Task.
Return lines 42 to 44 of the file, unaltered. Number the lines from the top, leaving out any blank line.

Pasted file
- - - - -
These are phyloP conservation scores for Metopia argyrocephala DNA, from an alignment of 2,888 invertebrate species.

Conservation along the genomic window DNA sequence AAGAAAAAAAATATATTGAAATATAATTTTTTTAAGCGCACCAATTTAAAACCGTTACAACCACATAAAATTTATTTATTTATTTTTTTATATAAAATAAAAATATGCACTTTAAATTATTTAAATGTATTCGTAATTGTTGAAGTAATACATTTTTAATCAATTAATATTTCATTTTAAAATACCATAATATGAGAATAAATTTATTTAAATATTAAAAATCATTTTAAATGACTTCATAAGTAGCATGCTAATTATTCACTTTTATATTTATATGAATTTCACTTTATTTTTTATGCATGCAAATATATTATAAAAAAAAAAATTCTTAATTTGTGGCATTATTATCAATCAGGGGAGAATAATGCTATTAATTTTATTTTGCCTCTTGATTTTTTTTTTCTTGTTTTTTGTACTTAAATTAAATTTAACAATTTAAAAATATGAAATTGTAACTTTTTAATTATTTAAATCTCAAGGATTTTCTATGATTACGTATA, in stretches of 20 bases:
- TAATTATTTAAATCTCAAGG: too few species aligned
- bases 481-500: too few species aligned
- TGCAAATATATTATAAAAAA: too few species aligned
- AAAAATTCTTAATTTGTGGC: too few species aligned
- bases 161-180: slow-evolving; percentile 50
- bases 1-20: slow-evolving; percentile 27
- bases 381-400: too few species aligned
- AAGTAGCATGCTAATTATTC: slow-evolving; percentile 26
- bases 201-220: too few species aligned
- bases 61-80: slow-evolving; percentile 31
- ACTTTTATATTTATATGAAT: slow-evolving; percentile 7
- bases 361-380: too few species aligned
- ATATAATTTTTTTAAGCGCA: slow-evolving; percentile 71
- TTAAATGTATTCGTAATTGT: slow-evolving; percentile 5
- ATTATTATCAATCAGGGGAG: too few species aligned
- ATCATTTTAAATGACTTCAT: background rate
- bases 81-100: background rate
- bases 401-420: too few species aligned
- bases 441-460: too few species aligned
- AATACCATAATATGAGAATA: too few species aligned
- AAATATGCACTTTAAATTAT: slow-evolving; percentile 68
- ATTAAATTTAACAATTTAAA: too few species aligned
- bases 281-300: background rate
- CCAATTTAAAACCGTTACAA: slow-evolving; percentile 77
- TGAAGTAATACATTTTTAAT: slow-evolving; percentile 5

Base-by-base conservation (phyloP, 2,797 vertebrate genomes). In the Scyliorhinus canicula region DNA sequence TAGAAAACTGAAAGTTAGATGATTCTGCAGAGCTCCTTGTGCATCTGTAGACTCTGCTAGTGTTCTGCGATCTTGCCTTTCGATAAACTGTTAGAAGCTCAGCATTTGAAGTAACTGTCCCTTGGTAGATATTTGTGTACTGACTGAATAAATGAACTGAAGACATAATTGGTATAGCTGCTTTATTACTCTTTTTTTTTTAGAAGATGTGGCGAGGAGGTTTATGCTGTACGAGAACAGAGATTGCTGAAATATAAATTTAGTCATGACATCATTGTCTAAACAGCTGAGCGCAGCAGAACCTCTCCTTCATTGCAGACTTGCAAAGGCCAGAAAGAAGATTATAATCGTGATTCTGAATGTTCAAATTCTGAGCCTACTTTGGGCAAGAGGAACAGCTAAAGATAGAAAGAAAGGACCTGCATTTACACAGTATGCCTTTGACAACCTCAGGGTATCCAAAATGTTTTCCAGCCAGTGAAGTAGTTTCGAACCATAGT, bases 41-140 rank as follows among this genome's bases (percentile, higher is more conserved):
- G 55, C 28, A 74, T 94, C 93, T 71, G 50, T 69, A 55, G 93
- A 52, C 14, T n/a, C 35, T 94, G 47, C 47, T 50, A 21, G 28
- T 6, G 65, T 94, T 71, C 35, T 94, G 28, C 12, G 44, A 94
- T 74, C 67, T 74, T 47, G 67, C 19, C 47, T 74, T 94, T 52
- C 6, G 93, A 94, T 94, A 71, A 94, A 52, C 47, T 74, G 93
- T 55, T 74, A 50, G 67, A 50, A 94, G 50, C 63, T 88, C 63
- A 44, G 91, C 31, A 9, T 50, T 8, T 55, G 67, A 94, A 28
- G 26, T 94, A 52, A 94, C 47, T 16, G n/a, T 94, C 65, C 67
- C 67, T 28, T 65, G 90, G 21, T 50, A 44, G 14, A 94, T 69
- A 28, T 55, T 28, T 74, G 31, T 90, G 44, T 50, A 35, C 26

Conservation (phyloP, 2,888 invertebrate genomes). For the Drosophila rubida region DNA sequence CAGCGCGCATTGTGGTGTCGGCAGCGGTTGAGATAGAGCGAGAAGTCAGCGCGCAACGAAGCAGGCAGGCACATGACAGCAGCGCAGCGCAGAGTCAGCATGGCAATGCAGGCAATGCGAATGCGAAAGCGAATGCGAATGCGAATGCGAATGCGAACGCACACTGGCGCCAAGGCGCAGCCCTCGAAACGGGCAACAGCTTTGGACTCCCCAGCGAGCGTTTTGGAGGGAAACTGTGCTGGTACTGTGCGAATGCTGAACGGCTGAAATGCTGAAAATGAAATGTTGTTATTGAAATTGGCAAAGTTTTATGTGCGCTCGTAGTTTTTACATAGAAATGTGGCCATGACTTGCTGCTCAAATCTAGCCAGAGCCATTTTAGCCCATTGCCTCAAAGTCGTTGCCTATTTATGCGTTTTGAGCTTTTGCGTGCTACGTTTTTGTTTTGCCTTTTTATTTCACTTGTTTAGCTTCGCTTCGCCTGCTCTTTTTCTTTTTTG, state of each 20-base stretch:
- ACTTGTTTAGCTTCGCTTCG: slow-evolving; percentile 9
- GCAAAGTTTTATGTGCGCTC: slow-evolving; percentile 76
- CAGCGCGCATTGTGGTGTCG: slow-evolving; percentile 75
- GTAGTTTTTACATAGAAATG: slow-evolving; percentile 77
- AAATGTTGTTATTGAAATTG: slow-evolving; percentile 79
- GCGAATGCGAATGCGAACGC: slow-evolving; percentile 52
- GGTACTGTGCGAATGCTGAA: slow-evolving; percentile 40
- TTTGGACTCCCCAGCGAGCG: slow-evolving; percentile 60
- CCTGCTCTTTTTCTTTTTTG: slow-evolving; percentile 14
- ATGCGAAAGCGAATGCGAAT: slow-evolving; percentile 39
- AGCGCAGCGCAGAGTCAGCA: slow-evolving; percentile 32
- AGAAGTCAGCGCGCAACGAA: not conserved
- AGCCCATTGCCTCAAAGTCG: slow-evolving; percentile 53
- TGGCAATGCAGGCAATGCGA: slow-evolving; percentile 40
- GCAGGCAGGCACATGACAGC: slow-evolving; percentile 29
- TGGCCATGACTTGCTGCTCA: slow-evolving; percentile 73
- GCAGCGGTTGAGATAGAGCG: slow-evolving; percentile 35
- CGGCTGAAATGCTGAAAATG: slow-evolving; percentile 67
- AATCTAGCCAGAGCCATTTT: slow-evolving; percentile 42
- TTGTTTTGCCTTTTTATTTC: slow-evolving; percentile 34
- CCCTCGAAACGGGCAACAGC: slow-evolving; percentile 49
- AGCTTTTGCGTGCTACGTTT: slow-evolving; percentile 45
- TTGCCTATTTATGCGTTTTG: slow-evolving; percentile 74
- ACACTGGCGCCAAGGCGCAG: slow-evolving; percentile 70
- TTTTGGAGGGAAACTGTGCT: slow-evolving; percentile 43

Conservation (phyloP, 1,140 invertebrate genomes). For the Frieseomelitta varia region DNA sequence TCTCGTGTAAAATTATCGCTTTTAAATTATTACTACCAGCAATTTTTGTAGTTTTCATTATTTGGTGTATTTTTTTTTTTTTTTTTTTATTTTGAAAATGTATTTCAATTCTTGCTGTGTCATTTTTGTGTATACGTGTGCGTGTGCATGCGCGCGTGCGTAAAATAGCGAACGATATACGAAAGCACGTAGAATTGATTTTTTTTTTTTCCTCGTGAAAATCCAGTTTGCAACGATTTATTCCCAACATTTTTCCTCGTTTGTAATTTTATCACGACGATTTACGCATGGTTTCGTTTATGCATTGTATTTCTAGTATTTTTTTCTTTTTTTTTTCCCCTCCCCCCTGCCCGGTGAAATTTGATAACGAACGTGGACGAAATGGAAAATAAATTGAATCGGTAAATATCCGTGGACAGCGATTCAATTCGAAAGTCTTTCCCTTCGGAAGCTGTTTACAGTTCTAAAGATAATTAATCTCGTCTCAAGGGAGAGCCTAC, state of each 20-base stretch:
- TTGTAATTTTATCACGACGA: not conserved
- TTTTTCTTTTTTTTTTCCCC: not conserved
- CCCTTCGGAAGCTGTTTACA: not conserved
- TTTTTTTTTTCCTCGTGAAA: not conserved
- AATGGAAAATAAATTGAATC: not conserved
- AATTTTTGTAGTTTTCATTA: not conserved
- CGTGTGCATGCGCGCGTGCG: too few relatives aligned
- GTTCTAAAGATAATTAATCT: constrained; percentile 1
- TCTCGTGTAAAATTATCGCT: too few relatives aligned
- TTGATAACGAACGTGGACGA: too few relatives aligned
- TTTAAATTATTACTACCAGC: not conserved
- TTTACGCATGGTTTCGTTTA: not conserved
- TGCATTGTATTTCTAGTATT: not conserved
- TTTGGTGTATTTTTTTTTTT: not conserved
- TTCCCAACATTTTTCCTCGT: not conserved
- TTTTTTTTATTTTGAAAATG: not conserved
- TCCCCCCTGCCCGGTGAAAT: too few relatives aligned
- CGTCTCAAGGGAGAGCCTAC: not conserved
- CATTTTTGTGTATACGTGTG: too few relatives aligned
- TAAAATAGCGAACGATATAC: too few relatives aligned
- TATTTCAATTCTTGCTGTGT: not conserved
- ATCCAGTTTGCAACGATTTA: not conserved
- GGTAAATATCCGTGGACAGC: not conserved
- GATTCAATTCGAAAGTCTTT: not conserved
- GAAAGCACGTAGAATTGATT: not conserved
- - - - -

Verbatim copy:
- CAGCGCGCATTGTGGTGTCG: slow-evolving; percentile 75
- GTAGTTTTTACATAGAAATG: slow-evolving; percentile 77
- AAATGTTGTTATTGAAATTG: slow-evolving; percentile 79